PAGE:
Darien to get estimate for new hall
If you go
What: Regular meeting of the Darien Parks, Recreation and Buildings Committee
When: 8 a.m. Wednesday, June 8.
Where: Darien Village Hall board room, 24 N. Wisconsin St., Darien.
On the agenda: The village will get its first look at a cost estimate for demolition and construction of a new village hall.
DARIEN It was supposed to be temporary when the village of Darien rented space at 20 N. Wisconsin St. for its village hall back in July 2006.
Temporarily, it might not be hard to put up with the sounds coming from the upstairs apartments, Village Administrator Diana Dykstra said. Her work day sometimes is interrupted by dogs barking, a cat stuck in the wall or humans doing what they sometimes do in the privacy of their own homes.
But five years has been a long time to share office space with six rented apartments, and the village needs to make conversation about a new village hall a priority, village board member Phil Putman said.
"It was meant to be temporary when we moved in," Putman said. "Something's always come up."
That could change this year.
During a Parks, Recreation and Buildings Committee meeting Wednesday, the village will get its first look at cost estimates for a new village hall. Eventually, plans advance to the village board for approval.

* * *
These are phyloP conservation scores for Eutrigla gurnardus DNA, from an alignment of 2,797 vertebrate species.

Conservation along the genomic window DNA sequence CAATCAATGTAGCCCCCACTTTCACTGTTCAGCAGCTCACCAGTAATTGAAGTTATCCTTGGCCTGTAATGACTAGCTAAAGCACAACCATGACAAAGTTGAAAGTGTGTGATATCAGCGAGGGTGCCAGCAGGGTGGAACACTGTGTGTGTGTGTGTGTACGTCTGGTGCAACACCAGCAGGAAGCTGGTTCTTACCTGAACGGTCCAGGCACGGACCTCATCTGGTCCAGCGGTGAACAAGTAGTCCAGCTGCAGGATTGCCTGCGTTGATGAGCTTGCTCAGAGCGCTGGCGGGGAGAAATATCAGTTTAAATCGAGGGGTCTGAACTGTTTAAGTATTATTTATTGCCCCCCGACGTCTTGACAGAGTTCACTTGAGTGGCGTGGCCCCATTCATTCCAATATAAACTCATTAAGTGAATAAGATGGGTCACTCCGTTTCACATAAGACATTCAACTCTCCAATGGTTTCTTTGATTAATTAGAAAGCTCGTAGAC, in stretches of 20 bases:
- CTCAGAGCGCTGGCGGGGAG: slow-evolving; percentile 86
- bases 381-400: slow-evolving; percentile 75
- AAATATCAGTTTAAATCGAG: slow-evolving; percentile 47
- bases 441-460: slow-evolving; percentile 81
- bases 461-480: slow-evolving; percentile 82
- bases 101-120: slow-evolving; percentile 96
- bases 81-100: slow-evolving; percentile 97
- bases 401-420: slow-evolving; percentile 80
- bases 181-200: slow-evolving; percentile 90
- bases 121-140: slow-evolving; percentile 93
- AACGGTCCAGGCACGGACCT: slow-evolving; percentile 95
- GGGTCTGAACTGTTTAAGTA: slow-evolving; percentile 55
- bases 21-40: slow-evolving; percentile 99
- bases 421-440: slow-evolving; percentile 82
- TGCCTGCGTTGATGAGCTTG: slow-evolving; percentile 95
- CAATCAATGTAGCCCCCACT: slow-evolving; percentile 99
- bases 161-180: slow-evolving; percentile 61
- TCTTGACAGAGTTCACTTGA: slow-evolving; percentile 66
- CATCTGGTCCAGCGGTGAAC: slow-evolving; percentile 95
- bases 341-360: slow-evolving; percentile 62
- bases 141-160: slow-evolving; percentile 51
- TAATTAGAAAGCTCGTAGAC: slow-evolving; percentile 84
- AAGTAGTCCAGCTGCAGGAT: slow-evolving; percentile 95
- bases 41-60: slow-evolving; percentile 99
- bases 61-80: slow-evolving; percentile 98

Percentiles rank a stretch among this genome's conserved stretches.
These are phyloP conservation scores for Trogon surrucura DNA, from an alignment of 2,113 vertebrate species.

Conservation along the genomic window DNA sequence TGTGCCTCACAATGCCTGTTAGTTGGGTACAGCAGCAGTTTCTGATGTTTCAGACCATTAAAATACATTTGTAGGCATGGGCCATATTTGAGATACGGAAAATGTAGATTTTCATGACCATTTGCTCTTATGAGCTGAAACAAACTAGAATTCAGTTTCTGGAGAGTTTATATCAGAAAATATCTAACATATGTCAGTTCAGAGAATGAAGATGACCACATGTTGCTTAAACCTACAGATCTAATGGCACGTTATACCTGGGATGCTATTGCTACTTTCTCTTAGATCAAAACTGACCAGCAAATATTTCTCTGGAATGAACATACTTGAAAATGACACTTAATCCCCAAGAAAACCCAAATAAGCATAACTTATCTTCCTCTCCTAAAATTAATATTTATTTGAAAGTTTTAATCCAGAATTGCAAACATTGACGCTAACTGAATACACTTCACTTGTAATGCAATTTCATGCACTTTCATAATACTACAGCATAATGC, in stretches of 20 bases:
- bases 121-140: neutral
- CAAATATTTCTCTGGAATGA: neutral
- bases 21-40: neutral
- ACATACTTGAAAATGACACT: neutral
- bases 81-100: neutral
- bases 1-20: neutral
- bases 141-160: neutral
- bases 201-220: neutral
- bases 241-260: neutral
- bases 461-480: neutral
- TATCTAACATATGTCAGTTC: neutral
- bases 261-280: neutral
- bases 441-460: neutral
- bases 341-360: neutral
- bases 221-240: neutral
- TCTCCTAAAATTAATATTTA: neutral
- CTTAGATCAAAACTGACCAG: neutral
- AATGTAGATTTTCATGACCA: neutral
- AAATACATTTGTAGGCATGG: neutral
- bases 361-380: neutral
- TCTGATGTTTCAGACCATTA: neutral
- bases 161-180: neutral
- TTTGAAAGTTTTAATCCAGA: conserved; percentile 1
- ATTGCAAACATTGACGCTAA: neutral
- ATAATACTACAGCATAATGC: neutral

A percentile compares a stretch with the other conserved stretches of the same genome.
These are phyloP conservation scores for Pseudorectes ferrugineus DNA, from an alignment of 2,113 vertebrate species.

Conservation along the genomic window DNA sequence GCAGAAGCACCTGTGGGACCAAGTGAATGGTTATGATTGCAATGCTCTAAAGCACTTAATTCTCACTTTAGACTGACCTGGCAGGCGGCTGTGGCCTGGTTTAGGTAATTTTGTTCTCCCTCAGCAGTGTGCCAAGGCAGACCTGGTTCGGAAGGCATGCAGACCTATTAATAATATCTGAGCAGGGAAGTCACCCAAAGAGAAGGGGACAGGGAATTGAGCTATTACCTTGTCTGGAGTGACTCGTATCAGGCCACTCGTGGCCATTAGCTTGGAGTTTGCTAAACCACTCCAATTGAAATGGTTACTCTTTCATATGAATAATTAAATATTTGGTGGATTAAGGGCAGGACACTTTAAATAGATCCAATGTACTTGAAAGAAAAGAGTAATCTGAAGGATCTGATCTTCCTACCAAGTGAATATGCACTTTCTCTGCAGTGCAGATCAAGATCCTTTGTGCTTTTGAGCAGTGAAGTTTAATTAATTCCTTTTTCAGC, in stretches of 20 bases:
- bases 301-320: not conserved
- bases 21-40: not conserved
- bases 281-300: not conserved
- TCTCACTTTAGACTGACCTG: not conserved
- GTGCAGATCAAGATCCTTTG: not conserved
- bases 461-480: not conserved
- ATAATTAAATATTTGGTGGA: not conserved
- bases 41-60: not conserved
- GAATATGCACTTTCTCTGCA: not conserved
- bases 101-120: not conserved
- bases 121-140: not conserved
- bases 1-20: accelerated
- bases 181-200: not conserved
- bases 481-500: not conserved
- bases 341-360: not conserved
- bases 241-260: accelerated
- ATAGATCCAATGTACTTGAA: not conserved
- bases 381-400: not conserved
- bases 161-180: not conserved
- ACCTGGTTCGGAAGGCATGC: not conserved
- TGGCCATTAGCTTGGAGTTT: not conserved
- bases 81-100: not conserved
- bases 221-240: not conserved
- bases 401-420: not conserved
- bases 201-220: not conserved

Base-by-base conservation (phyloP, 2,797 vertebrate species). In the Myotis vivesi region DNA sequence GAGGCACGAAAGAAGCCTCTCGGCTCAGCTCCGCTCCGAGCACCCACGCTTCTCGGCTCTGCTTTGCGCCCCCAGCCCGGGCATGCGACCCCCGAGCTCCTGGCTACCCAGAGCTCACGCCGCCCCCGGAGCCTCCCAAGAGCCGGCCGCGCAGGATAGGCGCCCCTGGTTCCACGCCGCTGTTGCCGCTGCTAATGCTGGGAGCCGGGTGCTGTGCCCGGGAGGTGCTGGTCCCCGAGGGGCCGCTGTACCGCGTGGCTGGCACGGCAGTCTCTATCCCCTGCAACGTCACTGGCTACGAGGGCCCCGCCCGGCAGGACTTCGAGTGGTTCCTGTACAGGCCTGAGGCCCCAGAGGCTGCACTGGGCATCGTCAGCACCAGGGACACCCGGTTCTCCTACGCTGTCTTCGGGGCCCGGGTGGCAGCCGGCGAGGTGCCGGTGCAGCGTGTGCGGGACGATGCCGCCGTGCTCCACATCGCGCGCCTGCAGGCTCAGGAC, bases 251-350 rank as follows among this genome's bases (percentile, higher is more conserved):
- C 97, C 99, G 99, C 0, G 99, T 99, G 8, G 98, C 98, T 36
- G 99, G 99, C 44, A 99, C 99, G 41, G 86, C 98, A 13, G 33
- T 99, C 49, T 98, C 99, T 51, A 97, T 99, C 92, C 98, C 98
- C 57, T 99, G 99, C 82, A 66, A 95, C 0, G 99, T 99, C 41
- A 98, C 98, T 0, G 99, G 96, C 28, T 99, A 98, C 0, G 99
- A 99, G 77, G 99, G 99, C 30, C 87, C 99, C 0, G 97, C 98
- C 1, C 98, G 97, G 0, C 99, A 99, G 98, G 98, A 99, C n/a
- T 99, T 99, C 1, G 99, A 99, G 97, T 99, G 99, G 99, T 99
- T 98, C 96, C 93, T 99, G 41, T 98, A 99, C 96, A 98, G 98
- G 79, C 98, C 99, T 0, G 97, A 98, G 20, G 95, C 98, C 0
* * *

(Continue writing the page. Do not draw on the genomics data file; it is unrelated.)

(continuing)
The first order of business would be to tear down the former Protect-all building, which is located on two lots north of the Darien Police Department, 24 N. Wisconsin St. The village in 2003 bought the property for the purpose of a future village hall expansion, Dykstra said.
The building is in disrepair and is a home to old Christmas decorations, lost bicycles and a lot of dust. Old insulation sags from the ceiling, and sun shines through a hole in the roof.
The village could apply for a federal grant to demolish the building, Dykstra said.
Preliminary plans for a new village hall include a remodel of the police department and new construction of a village hall in a portion of the space the Protect-all building now occupies. The northernmost portion of the block could be green space to provide a buffer between the downtown and Farm City Elevator, 104 Wisconsin St.
If it were built, the building's facade would be brick to match other historic buildings downtown. It could feature a silo-shaped tower at one end as a way to recognize the importance of agriculture in the village, Dykstra said.
The village doesn't have a cost estimate, but Dykstra hopes the project could be completed for less than $2 million.
Darien celebrates its 60th anniversary this year, which would be a fitting time to upgrade the cramped and outdated village and police department offices, Dykstra said. The project, in combination with a planned repave of Wisconsin Street, could encourage other renovations in the downtown footprint, she added.
"Some people have some really nice buildings over there. They just need a little TLC," Dykstra said, referring to businesses on the east side of Wisconsin Street.
"If we can spur that interest, maybe we can help them."